From Book 1: Men Versus Women, Part 2

            Desnos pushed up his glasses and smiled. “You do sound like Breton.” He said it admiringly, and as he did he threw a glance at the back seat. “But I think you’re coming at this question from a different direction. He is more content with himself.”

            “We’re each approaching the same question from different directions,” Louis said.

            “All of us?” Artaud asked skeptically.

            “Well, at least all the people in this car; I don’t mean the Surrealists in general. They’re trying to impose a particular approach to the question.”

            “The Surrealist Research Bureau,” sniffed Justine, “is a men’s club.”

            “No, you’re wrong, Justine!” Desnos cried out. “Look at Simone Breton and Suzanne Soupault—”

            “No, I’m right, Robert!” Justine declared. “Every time I look at Simone Breton, she’s transcribing one of your dreams. Who will volunteer to be my stenographer?” She glanced around the car and finally glared at Roger, who belatedly put up his hand.

            “But Simone handles the business aspect of the Bureau,” Louis objected. “She doesn’t consider herself a poet.”

            Insulted, Desnos jerked the wheel and we flew around a corner. “Surrealism exalts women—”

            “Ugh!” Justine retorted. “We can’t live up to being ‘better’ than men. And I certainly can’t see how your friends can call women bourgeois for wanting to vote but not find it bourgeois for men to have that right themselves.”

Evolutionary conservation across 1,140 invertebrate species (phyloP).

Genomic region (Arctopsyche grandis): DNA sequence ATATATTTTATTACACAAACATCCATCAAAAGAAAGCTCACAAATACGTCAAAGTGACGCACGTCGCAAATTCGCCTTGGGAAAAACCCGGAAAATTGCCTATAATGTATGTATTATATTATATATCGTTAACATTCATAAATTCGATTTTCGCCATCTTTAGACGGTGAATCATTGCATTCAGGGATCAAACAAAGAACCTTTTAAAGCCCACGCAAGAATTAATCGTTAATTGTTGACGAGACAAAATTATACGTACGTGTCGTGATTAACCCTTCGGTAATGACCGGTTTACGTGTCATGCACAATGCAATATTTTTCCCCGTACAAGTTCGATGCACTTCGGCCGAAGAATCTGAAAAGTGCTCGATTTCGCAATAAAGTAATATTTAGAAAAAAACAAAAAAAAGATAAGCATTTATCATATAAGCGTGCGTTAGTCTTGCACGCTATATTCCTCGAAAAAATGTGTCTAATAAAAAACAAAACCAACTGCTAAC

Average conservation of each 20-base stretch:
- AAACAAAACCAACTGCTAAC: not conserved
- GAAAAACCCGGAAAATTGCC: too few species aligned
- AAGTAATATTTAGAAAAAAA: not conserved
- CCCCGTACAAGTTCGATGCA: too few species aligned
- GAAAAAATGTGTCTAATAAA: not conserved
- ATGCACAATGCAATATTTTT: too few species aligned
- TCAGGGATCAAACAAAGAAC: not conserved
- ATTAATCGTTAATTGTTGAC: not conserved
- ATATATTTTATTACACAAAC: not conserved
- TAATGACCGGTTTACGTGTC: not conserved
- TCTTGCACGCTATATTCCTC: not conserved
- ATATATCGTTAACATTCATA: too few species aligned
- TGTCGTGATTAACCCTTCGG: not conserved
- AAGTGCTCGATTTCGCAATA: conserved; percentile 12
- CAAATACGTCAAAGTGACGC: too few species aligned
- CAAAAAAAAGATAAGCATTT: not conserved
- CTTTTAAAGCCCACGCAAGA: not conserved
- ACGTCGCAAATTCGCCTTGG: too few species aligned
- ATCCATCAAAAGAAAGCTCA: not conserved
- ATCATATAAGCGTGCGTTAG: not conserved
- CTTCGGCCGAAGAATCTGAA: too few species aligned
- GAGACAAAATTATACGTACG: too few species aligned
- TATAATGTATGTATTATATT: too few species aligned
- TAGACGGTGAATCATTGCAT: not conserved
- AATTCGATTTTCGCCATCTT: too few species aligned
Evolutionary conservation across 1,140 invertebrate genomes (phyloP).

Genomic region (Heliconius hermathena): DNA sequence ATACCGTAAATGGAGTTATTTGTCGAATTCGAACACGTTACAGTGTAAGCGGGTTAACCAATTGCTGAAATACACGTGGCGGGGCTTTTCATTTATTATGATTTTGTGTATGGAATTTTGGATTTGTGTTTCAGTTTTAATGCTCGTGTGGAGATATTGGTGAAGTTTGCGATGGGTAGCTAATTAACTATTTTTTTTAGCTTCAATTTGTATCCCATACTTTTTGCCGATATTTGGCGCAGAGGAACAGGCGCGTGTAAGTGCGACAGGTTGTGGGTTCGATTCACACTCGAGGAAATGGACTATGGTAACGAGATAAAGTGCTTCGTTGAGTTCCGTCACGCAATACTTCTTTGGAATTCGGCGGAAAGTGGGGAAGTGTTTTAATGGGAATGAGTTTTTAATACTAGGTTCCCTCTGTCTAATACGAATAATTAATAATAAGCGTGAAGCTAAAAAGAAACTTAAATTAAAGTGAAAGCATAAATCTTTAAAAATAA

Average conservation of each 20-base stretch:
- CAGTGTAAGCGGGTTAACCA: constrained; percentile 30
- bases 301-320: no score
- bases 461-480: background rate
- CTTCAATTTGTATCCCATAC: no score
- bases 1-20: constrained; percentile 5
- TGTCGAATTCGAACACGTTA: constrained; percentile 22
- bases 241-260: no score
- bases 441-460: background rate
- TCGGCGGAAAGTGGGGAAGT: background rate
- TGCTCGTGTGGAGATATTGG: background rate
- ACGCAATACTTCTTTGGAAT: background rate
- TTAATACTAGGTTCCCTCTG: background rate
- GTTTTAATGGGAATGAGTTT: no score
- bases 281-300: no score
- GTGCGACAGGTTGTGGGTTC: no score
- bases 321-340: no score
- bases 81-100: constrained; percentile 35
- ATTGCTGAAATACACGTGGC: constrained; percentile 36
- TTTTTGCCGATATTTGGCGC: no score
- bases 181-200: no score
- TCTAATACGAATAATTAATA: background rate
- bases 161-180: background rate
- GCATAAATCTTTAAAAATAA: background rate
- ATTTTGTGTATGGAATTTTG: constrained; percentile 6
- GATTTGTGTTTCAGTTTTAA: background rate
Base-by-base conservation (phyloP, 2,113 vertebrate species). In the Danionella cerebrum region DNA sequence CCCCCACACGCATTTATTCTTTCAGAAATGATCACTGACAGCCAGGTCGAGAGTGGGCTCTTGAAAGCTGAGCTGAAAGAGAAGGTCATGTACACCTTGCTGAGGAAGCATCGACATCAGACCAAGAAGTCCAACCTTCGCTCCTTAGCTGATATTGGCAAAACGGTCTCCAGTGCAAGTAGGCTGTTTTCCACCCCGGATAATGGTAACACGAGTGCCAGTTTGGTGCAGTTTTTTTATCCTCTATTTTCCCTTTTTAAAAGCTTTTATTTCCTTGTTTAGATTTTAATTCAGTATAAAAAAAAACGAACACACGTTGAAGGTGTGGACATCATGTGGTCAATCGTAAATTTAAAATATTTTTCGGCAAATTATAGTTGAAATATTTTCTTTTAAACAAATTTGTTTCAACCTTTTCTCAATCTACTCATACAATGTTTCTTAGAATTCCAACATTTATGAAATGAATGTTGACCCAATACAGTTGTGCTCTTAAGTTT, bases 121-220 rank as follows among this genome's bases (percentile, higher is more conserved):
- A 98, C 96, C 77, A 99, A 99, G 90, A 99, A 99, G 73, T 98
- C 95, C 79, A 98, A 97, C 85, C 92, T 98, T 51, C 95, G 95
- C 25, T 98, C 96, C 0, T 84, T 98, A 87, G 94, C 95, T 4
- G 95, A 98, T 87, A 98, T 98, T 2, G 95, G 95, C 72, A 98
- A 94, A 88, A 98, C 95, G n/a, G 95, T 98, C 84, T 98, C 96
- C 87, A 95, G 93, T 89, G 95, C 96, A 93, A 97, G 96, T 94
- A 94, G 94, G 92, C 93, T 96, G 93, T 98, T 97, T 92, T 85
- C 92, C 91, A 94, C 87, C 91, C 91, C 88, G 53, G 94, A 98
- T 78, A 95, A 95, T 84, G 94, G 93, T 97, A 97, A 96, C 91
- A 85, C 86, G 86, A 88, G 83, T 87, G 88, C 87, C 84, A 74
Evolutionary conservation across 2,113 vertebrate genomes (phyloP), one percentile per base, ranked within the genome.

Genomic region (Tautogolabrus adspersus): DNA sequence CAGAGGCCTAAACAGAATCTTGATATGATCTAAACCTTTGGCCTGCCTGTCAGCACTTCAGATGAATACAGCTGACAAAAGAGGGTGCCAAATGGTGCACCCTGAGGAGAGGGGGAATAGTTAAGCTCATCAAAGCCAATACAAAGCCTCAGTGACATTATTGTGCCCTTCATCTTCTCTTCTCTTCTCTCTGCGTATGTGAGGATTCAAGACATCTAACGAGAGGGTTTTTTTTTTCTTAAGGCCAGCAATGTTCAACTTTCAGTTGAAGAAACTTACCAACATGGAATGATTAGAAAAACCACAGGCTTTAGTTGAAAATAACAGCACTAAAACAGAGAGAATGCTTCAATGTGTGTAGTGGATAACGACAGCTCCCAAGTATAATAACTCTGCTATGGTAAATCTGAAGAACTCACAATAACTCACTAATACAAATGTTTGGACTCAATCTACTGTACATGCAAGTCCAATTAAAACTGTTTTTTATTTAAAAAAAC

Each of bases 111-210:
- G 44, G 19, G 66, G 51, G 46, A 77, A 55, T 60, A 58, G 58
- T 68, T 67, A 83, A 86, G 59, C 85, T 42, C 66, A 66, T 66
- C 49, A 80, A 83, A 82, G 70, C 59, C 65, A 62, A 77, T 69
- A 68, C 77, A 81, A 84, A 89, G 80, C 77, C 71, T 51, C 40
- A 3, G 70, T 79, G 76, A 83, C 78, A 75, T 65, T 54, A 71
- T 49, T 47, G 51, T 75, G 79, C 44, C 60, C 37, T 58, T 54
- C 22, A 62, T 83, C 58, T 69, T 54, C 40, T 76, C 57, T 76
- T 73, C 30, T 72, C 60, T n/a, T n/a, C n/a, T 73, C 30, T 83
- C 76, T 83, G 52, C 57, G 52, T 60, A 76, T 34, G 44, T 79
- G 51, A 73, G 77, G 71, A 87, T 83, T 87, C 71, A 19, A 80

“I never vote,” Desnos argued.

            “And neither do I!” Justine informed him.

            “All right, calm down, Desnos,” Roger put in good-naturedly. “Justine has a point. Take for instance this femme-enfant ideal that Breton keeps talking about. Does he mean a real child-woman? A willful, blasphemous, child’s child, or an adult’s concept of the child, innocent and obedient? Isn’t Breton asking women to be good little babies and take care of the home front while the men get to enjoy their psychic adventures?”

            Desnos sighed. “Women are the true Surrealists; that’s all I’m saying. And American women have the vote. Do they strike you as willful and blasphemous? Once they got the vote, they formed the Anti-Saloon League!”

            Justine imitated Breton’s voice, barking like a military commander: “Men, we couldn’t have safely navigated the Unconscious if we didn’t have faithful Realism waiting for us at home. God love women! At ease!” Roger burst into hysterical laughter. Desnos shook his head but he was smiling. I wondered what Genica had to say about all this but she only sat quietly, looking a little cowed.

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